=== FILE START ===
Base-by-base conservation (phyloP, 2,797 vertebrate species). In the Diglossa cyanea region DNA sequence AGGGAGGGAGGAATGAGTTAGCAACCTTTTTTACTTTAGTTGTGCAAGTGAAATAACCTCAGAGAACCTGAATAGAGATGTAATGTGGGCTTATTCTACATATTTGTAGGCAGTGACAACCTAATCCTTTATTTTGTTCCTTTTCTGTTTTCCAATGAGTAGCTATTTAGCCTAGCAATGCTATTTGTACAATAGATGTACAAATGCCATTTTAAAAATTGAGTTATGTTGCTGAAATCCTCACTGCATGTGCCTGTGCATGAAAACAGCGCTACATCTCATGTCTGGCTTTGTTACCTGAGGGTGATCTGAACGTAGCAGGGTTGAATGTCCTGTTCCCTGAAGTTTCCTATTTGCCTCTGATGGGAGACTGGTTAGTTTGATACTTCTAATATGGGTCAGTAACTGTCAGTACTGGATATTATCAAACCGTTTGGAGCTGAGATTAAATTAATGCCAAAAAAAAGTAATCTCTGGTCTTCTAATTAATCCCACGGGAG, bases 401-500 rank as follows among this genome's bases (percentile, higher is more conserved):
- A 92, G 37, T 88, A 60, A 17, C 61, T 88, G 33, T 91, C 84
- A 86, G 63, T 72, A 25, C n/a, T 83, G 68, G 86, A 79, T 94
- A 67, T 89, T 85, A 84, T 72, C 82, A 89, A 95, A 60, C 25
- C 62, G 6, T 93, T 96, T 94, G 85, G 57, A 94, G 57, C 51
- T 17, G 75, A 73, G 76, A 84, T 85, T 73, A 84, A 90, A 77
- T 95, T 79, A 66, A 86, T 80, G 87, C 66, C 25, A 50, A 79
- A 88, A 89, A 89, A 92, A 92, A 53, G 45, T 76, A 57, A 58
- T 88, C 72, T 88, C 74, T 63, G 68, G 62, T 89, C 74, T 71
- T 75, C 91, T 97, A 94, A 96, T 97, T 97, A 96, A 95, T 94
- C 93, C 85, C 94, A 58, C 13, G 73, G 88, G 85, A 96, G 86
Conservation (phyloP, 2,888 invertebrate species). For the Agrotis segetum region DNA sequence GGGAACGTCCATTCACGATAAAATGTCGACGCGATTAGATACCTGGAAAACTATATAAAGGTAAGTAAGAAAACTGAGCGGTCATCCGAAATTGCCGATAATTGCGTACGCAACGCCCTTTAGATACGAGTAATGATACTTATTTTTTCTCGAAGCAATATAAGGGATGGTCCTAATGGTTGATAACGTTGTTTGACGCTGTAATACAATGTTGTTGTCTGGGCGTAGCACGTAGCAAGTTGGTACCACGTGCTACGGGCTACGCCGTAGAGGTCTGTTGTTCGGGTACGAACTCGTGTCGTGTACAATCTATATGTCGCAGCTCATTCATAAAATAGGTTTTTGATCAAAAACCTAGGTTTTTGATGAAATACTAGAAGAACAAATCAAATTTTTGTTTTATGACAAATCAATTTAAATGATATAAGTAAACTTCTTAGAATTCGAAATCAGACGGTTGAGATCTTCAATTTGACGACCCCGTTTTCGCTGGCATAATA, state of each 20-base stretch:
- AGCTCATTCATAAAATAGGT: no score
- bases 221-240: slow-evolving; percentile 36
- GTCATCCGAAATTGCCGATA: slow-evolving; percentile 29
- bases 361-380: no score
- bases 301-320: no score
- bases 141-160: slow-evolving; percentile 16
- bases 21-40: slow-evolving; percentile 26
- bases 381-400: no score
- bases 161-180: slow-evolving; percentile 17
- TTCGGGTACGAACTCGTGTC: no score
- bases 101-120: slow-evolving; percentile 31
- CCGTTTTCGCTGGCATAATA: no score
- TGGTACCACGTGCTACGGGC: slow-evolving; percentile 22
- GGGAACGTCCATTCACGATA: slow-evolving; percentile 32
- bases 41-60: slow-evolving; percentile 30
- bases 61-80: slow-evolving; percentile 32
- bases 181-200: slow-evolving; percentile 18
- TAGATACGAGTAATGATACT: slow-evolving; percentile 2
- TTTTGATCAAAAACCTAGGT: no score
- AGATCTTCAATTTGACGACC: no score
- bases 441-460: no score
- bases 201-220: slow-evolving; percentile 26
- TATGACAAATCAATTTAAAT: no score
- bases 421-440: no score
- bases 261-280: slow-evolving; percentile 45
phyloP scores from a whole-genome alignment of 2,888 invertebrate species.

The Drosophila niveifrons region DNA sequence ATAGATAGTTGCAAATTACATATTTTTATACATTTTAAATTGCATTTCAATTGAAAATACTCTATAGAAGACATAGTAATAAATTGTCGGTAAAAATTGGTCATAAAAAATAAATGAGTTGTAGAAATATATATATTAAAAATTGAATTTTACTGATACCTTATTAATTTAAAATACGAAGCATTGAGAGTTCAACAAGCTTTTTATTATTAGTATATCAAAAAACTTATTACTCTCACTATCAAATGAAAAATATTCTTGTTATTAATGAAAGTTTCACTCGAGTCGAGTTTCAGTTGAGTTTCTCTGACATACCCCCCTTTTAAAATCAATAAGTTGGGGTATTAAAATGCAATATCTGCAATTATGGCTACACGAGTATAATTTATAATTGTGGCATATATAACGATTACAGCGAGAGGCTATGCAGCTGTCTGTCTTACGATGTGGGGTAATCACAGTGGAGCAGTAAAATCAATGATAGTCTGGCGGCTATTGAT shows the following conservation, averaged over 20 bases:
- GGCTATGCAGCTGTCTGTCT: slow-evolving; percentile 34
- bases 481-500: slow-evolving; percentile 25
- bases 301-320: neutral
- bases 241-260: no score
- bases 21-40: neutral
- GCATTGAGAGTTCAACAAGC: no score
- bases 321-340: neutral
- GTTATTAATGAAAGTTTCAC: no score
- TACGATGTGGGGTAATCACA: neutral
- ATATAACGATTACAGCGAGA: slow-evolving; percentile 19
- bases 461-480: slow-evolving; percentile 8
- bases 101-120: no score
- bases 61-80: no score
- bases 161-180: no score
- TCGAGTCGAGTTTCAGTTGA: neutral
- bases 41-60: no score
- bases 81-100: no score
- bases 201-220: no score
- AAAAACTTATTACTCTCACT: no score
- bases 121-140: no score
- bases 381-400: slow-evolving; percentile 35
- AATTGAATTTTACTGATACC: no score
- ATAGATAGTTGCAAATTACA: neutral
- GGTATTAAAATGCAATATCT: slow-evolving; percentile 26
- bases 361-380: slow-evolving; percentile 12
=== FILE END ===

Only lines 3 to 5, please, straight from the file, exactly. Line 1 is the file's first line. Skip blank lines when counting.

- A 86, G 63, T 72, A 25, C n/a, T 83, G 68, G 86, A 79, T 94
- A 67, T 89, T 85, A 84, T 72, C 82, A 89, A 95, A 60, C 25
- C 62, G 6, T 93, T 96, T 94, G 85, G 57, A 94, G 57, C 51